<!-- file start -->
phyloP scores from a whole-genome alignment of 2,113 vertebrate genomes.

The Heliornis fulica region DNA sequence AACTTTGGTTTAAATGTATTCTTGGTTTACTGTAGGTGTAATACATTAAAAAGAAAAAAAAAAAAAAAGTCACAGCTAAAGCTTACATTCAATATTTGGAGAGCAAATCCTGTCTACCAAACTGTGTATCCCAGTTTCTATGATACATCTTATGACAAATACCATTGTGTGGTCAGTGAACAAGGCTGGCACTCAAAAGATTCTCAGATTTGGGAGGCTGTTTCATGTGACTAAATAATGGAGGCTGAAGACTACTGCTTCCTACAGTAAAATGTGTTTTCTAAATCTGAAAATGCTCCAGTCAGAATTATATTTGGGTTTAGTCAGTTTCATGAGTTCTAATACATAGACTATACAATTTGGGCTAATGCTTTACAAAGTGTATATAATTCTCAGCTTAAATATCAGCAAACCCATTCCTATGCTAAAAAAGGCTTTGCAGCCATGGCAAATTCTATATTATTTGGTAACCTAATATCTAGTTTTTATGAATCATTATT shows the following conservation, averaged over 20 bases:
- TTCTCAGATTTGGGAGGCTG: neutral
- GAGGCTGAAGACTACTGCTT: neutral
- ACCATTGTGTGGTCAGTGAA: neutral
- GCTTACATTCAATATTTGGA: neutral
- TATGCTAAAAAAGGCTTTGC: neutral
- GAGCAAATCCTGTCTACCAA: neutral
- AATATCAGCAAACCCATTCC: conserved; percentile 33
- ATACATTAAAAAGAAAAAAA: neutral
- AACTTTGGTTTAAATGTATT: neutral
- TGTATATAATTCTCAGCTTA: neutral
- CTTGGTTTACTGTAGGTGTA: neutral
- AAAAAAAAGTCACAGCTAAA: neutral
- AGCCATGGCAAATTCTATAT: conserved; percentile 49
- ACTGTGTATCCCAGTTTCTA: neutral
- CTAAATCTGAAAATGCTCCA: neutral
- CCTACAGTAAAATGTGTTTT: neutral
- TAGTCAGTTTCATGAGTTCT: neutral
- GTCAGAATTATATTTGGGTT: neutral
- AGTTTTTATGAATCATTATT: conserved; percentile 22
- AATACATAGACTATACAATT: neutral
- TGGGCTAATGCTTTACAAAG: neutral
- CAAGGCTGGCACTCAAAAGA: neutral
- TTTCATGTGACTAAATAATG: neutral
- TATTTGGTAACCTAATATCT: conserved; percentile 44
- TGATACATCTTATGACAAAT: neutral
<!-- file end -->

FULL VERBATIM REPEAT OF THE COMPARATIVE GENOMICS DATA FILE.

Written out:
phyloP scores from a whole-genome alignment of 2,113 vertebrate genomes.

The Heliornis fulica region DNA sequence AACTTTGGTTTAAATGTATTCTTGGTTTACTGTAGGTGTAATACATTAAAAAGAAAAAAAAAAAAAAAGTCACAGCTAAAGCTTACATTCAATATTTGGAGAGCAAATCCTGTCTACCAAACTGTGTATCCCAGTTTCTATGATACATCTTATGACAAATACCATTGTGTGGTCAGTGAACAAGGCTGGCACTCAAAAGATTCTCAGATTTGGGAGGCTGTTTCATGTGACTAAATAATGGAGGCTGAAGACTACTGCTTCCTACAGTAAAATGTGTTTTCTAAATCTGAAAATGCTCCAGTCAGAATTATATTTGGGTTTAGTCAGTTTCATGAGTTCTAATACATAGACTATACAATTTGGGCTAATGCTTTACAAAGTGTATATAATTCTCAGCTTAAATATCAGCAAACCCATTCCTATGCTAAAAAAGGCTTTGCAGCCATGGCAAATTCTATATTATTTGGTAACCTAATATCTAGTTTTTATGAATCATTATT shows the following conservation, averaged over 20 bases:
- TTCTCAGATTTGGGAGGCTG: neutral
- GAGGCTGAAGACTACTGCTT: neutral
- ACCATTGTGTGGTCAGTGAA: neutral
- GCTTACATTCAATATTTGGA: neutral
- TATGCTAAAAAAGGCTTTGC: neutral
- GAGCAAATCCTGTCTACCAA: neutral
- AATATCAGCAAACCCATTCC: conserved; percentile 33
- ATACATTAAAAAGAAAAAAA: neutral
- AACTTTGGTTTAAATGTATT: neutral
- TGTATATAATTCTCAGCTTA: neutral
- CTTGGTTTACTGTAGGTGTA: neutral
- AAAAAAAAGTCACAGCTAAA: neutral
- AGCCATGGCAAATTCTATAT: conserved; percentile 49
- ACTGTGTATCCCAGTTTCTA: neutral
- CTAAATCTGAAAATGCTCCA: neutral
- CCTACAGTAAAATGTGTTTT: neutral
- TAGTCAGTTTCATGAGTTCT: neutral
- GTCAGAATTATATTTGGGTT: neutral
- AGTTTTTATGAATCATTATT: conserved; percentile 22
- AATACATAGACTATACAATT: neutral
- TGGGCTAATGCTTTACAAAG: neutral
- CAAGGCTGGCACTCAAAAGA: neutral
- TTTCATGTGACTAAATAATG: neutral
- TATTTGGTAACCTAATATCT: conserved; percentile 44
- TGATACATCTTATGACAAAT: neutral